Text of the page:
Men, muscles and noses (and why the Dong has a luminous nose)

A new study suggests that men have larger noses than women because they have greater muscle mass to supply with oxygen. That is also possibly why archaic humans with greater muscle mass than modern humans also had larger noses.

Nathan E. Holton, Todd R. Yokley, Andrew W. Froehle, Thomas E. Southard, Ontogenetic scaling of the human nose in a longitudinal sample: Implications for genusHomofacial evolutionAmerican Journal of Physical Anthropology, 2013; DOI: 10.1002/ajpa.22402 

The University of Iowa’s news release:

Human noses come in all shapes and sizes. But one feature seems to hold true: Men’s noses are bigger than women’s.

A new study from the University of Iowa concludes that men’s noses are about 10 percent larger than female noses, on average, in populations of European descent. The size difference, the researchers believe, comes from the sexes’ different builds and energy demands: Males in general have more lean muscle mass, which requires more oxygen for muscle tissue growth and maintenance. Larger noses mean more oxygen can be breathed in and transported in the blood to supply the muscle.

The researchers also note that males and females begin to show differences in nose size at around age 11, generally, when puberty starts. Physiologically speaking, males begin to grow more lean muscle mass from that time, while females grow more fat mass. Prior research has shown that, during puberty, approximately 95 percent of body weight gain in males comes from fat-free mass, compared to 85 percent in females. …. 

…. It also explains why our noses are smaller than those of our ancestors, such as the Neanderthals. The reason, the researchers believe, is because our distant lineages had more muscle mass, and so needed larger noses to maintain that muscle. Modern humans have less lean muscle mass, meaning we can get away with smaller noses.

“So, in humans, the nose can become small, because our bodies have smaller oxygen requirements than we see in archaic humans,” Holton says, noting also that the rib cages and lungs are smaller in modern humans, reinforcing the idea that we don’t need as much oxygen to feed our frames as our ancestors. “This all tells us physiologically how modern humans have changed from their ancestors.” ….

And by whatever strange associations that go on in my brain, Edward Lear’s explanation for how his heartbroken and stalwart Dong made himself a prosthetic, luminous nose (which I must have first read some 50 years ago) keeps going around in my head (extract from Edward Lear’s nonsense poem).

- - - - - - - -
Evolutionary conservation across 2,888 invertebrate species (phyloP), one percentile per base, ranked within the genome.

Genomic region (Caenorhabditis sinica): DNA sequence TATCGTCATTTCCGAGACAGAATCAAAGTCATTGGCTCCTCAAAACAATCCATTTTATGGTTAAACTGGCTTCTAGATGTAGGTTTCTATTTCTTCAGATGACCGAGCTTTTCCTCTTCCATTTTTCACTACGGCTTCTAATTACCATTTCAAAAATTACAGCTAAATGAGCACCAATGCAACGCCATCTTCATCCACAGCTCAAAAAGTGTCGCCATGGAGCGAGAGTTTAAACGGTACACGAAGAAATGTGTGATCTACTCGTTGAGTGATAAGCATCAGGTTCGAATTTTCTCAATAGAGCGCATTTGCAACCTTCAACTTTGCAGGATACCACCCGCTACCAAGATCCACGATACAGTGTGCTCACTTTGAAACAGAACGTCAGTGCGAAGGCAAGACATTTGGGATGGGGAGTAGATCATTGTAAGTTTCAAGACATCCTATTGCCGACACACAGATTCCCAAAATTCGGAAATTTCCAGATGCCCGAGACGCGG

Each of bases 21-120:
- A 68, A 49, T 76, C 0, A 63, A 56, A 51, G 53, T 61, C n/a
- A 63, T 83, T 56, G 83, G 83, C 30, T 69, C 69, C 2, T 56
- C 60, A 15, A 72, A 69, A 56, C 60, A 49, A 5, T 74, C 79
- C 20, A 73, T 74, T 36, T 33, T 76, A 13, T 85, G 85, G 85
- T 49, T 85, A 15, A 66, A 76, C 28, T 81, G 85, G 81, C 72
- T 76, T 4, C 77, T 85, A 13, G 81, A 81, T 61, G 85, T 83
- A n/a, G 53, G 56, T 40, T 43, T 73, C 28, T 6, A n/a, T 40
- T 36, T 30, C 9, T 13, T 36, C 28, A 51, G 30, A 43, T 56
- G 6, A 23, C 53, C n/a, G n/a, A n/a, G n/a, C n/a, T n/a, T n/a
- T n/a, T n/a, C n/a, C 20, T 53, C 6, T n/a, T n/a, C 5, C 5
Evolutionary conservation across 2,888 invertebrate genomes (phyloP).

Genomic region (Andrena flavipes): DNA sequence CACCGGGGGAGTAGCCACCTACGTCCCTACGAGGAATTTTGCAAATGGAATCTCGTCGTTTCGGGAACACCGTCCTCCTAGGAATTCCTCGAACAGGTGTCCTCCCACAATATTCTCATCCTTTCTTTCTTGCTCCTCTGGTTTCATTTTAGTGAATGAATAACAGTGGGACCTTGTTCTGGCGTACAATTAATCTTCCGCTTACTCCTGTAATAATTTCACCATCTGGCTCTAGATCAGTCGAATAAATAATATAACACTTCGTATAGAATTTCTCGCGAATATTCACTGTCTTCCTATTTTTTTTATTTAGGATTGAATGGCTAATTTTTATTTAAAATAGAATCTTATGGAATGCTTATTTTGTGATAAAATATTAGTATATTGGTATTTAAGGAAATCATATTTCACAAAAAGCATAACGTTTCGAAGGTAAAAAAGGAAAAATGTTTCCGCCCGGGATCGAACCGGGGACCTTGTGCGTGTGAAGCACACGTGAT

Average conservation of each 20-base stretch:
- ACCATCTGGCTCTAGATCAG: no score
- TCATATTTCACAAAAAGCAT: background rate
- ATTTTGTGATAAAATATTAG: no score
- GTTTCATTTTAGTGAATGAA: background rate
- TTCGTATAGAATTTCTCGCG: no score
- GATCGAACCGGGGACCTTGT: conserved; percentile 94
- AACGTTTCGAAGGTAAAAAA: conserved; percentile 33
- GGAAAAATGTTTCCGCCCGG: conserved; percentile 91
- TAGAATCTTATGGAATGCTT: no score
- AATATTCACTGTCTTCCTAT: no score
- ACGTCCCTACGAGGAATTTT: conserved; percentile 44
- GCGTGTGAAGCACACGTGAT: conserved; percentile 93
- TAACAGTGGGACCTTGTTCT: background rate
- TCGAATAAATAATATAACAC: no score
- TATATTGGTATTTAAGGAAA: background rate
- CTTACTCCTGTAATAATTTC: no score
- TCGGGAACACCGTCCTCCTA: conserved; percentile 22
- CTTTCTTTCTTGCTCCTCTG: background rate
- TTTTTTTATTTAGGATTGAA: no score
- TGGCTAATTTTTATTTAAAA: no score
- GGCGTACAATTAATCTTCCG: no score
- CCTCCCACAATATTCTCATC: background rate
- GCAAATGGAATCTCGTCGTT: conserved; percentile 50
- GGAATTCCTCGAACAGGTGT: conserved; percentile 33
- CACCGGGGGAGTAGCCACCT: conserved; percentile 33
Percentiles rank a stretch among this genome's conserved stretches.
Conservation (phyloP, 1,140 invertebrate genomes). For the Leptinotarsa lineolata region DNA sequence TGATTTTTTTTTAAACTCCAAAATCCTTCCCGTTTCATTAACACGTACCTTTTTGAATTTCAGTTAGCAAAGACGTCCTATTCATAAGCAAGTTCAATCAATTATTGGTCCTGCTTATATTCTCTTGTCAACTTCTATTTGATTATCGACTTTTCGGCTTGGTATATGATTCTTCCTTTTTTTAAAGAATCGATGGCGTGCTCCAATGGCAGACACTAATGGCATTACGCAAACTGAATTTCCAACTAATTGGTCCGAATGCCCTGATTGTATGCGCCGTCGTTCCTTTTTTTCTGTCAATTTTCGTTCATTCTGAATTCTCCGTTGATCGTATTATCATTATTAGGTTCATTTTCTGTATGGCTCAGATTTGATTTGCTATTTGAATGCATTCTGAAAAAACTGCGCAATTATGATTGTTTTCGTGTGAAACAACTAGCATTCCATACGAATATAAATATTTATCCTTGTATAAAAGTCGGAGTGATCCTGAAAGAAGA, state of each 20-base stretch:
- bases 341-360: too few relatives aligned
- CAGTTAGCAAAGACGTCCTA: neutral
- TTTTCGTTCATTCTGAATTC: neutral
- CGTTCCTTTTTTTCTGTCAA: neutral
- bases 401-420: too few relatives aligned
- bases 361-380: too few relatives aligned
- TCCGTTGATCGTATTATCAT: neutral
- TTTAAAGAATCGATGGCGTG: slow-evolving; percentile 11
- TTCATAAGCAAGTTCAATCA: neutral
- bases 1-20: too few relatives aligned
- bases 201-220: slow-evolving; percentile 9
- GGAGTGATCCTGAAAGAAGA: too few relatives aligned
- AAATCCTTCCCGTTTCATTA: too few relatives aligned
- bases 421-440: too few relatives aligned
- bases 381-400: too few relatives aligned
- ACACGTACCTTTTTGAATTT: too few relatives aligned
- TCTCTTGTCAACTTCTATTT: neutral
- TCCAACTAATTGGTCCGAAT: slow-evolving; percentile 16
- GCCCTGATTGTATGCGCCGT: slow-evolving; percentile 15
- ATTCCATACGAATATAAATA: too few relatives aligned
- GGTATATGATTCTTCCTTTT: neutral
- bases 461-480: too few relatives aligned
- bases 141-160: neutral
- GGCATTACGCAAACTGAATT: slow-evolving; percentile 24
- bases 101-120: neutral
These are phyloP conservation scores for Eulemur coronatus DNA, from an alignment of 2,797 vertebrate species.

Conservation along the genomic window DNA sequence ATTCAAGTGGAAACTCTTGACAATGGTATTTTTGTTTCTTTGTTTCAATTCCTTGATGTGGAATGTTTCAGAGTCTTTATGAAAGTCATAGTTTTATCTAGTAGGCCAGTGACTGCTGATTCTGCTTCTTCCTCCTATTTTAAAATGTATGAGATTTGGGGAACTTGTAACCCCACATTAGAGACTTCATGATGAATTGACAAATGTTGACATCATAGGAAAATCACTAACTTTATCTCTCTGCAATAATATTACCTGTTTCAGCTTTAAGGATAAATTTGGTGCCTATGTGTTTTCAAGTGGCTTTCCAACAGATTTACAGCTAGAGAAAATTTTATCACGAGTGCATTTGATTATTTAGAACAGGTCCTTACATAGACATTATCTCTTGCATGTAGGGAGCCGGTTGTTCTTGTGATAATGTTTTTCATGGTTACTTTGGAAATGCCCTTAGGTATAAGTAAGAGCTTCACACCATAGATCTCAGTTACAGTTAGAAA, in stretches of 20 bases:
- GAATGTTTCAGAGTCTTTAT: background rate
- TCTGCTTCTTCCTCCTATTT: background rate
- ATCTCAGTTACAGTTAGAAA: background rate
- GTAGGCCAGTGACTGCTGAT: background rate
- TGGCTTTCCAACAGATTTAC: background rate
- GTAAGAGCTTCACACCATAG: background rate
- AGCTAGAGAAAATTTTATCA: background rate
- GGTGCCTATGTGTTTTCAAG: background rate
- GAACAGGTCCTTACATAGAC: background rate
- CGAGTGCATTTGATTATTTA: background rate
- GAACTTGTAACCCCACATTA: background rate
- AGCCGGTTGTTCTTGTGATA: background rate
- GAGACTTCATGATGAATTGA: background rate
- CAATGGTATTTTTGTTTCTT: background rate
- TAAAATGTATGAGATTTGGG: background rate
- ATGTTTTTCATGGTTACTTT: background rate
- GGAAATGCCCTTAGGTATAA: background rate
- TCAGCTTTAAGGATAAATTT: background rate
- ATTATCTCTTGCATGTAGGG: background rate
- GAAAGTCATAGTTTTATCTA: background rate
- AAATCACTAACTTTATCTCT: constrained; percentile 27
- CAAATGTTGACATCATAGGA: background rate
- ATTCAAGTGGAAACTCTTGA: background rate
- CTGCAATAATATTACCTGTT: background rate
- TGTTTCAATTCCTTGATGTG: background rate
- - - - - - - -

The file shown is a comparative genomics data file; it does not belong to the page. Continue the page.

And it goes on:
……. And those who watch at that midnight hour
From Hall or Terrace, or lofty Tower,
Cry, as the wild light passes along, —
            “The Dong! — the Dong!
      “The wandering Dong through the forest goes!
            “The Dong! the Dong!
      “The Dong with a luminous Nose!”
…….
Playing a pipe with silvery squeaks,
      Since then his Jumbly Girl he seeks,
      And because by night he could not see,
      He gathered the bark of the Twangum Tree
            On the flowery plain that grows.
            And he wove him a wondrous Nose, —
      A Nose as strange as a Nose could be!
Of vast proportions and painted red,
And tied with cords to the back of his head.
      — In a hollow rounded space it ended
      With a luminous Lamp within suspended,
            All fenced about
            With a bandage stout
            To prevent the wind from blowing it out; —
      And with holes all round to send the light,
      In gleaming rays on the dismal night.
…….
And all who watch at the midnight hour,
From Hall or Terrace, or lofty Tower,
Cry, as they trace the Meteor bright,
Moving along through the dreary night, —
      “This is the hour when forth he goes,
      “The Dong with a luminous Nose!
      “Yonder — over the plain he goes;
            “He goes!
            “He goes;
      “The Dong with a luminous Nose!”

The Dong was first published in 1846 and maybe Rudolph, who first appeared in a 1939 booklet written by Robert L. May, got his glowing red nose, in a similar way to the Dong.

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